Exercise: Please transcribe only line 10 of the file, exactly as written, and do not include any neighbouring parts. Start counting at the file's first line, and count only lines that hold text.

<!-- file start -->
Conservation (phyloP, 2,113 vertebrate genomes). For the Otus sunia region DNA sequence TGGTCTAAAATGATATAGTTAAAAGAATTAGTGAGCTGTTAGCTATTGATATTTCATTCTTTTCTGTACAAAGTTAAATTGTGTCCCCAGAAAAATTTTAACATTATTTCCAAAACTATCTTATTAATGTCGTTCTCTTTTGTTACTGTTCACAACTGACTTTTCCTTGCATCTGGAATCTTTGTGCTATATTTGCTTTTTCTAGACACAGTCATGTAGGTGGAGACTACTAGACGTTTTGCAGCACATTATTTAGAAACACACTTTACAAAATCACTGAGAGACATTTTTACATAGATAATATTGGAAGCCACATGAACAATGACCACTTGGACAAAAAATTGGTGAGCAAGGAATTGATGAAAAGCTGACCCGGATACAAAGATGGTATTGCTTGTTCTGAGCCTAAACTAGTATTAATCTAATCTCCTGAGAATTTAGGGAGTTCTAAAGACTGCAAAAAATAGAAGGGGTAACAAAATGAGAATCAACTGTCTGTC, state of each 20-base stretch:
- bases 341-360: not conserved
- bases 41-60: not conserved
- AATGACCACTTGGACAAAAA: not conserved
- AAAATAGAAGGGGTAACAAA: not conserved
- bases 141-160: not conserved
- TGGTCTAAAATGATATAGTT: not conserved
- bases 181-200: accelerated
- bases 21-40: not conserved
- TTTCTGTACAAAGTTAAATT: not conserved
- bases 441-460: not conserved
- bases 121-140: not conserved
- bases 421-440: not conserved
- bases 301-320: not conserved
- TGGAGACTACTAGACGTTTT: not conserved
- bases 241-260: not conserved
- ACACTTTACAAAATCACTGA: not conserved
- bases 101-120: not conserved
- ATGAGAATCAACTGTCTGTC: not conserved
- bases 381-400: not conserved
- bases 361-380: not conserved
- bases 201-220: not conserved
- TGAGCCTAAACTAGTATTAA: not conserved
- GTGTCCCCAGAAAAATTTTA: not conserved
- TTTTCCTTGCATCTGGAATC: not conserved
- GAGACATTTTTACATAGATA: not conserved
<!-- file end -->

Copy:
- TTTCTGTACAAAGTTAAATT: not conserved